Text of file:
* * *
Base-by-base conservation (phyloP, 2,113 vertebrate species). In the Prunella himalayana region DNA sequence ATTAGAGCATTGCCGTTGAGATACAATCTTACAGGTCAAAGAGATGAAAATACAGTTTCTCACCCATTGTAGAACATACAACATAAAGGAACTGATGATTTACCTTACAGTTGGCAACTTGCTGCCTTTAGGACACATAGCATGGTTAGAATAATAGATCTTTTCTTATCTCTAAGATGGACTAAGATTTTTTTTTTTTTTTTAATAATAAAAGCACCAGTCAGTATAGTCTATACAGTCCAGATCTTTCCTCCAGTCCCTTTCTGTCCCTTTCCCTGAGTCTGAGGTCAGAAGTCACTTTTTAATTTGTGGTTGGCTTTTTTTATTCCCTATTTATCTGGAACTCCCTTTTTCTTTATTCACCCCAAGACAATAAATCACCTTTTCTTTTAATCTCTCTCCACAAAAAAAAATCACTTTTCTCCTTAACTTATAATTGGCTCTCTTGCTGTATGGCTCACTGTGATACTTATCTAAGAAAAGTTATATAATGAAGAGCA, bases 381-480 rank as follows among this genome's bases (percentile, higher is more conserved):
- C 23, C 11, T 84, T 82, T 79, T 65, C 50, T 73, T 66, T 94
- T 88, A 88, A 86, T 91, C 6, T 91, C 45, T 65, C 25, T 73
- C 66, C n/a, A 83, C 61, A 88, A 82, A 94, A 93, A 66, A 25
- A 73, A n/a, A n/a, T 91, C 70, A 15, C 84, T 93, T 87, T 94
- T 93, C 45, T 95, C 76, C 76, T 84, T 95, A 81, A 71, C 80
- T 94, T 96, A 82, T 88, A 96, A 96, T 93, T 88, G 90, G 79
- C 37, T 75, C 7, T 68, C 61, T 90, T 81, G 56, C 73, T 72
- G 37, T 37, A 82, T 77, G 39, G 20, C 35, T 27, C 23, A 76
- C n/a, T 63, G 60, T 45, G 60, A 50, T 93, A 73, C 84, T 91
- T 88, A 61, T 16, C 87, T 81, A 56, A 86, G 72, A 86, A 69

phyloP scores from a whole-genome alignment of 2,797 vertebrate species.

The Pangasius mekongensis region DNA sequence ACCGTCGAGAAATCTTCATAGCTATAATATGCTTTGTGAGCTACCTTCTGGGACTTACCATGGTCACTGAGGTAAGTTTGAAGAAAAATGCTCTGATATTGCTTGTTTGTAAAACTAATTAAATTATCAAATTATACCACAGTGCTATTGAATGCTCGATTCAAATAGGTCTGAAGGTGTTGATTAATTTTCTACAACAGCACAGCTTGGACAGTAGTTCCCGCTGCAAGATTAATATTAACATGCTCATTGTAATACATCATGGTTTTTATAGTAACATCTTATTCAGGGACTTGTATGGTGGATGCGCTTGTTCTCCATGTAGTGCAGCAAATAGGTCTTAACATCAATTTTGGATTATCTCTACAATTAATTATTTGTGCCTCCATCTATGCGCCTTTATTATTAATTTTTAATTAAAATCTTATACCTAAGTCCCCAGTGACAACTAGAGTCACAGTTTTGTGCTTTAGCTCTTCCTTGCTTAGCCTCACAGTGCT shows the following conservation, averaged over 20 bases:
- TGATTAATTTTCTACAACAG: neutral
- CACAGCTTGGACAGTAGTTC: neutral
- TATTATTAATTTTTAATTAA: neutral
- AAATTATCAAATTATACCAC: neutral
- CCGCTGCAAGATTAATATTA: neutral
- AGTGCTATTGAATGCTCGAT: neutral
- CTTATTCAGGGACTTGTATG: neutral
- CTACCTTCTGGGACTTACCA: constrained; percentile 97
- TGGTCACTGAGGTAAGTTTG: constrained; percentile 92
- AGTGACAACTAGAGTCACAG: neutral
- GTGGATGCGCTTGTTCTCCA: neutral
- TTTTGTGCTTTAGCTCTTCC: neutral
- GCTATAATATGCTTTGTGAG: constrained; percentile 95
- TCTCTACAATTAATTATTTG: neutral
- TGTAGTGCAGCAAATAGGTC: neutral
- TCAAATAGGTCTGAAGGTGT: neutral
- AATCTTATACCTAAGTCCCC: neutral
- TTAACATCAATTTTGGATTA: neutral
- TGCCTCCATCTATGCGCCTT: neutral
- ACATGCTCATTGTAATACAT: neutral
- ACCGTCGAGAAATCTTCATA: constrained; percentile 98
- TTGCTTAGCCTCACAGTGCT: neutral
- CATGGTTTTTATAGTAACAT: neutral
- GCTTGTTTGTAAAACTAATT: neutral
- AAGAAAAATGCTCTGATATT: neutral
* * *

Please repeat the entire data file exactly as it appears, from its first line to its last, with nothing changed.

Base-by-base conservation (phyloP, 2,113 vertebrate species). In the Prunella himalayana region DNA sequence ATTAGAGCATTGCCGTTGAGATACAATCTTACAGGTCAAAGAGATGAAAATACAGTTTCTCACCCATTGTAGAACATACAACATAAAGGAACTGATGATTTACCTTACAGTTGGCAACTTGCTGCCTTTAGGACACATAGCATGGTTAGAATAATAGATCTTTTCTTATCTCTAAGATGGACTAAGATTTTTTTTTTTTTTTTAATAATAAAAGCACCAGTCAGTATAGTCTATACAGTCCAGATCTTTCCTCCAGTCCCTTTCTGTCCCTTTCCCTGAGTCTGAGGTCAGAAGTCACTTTTTAATTTGTGGTTGGCTTTTTTTATTCCCTATTTATCTGGAACTCCCTTTTTCTTTATTCACCCCAAGACAATAAATCACCTTTTCTTTTAATCTCTCTCCACAAAAAAAAATCACTTTTCTCCTTAACTTATAATTGGCTCTCTTGCTGTATGGCTCACTGTGATACTTATCTAAGAAAAGTTATATAATGAAGAGCA, bases 381-480 rank as follows among this genome's bases (percentile, higher is more conserved):
- C 23, C 11, T 84, T 82, T 79, T 65, C 50, T 73, T 66, T 94
- T 88, A 88, A 86, T 91, C 6, T 91, C 45, T 65, C 25, T 73
- C 66, C n/a, A 83, C 61, A 88, A 82, A 94, A 93, A 66, A 25
- A 73, A n/a, A n/a, T 91, C 70, A 15, C 84, T 93, T 87, T 94
- T 93, C 45, T 95, C 76, C 76, T 84, T 95, A 81, A 71, C 80
- T 94, T 96, A 82, T 88, A 96, A 96, T 93, T 88, G 90, G 79
- C 37, T 75, C 7, T 68, C 61, T 90, T 81, G 56, C 73, T 72
- G 37, T 37, A 82, T 77, G 39, G 20, C 35, T 27, C 23, A 76
- C n/a, T 63, G 60, T 45, G 60, A 50, T 93, A 73, C 84, T 91
- T 88, A 61, T 16, C 87, T 81, A 56, A 86, G 72, A 86, A 69

phyloP scores from a whole-genome alignment of 2,797 vertebrate species.

The Pangasius mekongensis region DNA sequence ACCGTCGAGAAATCTTCATAGCTATAATATGCTTTGTGAGCTACCTTCTGGGACTTACCATGGTCACTGAGGTAAGTTTGAAGAAAAATGCTCTGATATTGCTTGTTTGTAAAACTAATTAAATTATCAAATTATACCACAGTGCTATTGAATGCTCGATTCAAATAGGTCTGAAGGTGTTGATTAATTTTCTACAACAGCACAGCTTGGACAGTAGTTCCCGCTGCAAGATTAATATTAACATGCTCATTGTAATACATCATGGTTTTTATAGTAACATCTTATTCAGGGACTTGTATGGTGGATGCGCTTGTTCTCCATGTAGTGCAGCAAATAGGTCTTAACATCAATTTTGGATTATCTCTACAATTAATTATTTGTGCCTCCATCTATGCGCCTTTATTATTAATTTTTAATTAAAATCTTATACCTAAGTCCCCAGTGACAACTAGAGTCACAGTTTTGTGCTTTAGCTCTTCCTTGCTTAGCCTCACAGTGCT shows the following conservation, averaged over 20 bases:
- TGATTAATTTTCTACAACAG: neutral
- CACAGCTTGGACAGTAGTTC: neutral
- TATTATTAATTTTTAATTAA: neutral
- AAATTATCAAATTATACCAC: neutral
- CCGCTGCAAGATTAATATTA: neutral
- AGTGCTATTGAATGCTCGAT: neutral
- CTTATTCAGGGACTTGTATG: neutral
- CTACCTTCTGGGACTTACCA: constrained; percentile 97
- TGGTCACTGAGGTAAGTTTG: constrained; percentile 92
- AGTGACAACTAGAGTCACAG: neutral
- GTGGATGCGCTTGTTCTCCA: neutral
- TTTTGTGCTTTAGCTCTTCC: neutral
- GCTATAATATGCTTTGTGAG: constrained; percentile 95
- TCTCTACAATTAATTATTTG: neutral
- TGTAGTGCAGCAAATAGGTC: neutral
- TCAAATAGGTCTGAAGGTGT: neutral
- AATCTTATACCTAAGTCCCC: neutral
- TTAACATCAATTTTGGATTA: neutral
- TGCCTCCATCTATGCGCCTT: neutral
- ACATGCTCATTGTAATACAT: neutral
- ACCGTCGAGAAATCTTCATA: constrained; percentile 98
- TTGCTTAGCCTCACAGTGCT: neutral
- CATGGTTTTTATAGTAACAT: neutral
- GCTTGTTTGTAAAACTAATT: neutral
- AAGAAAAATGCTCTGATATT: neutral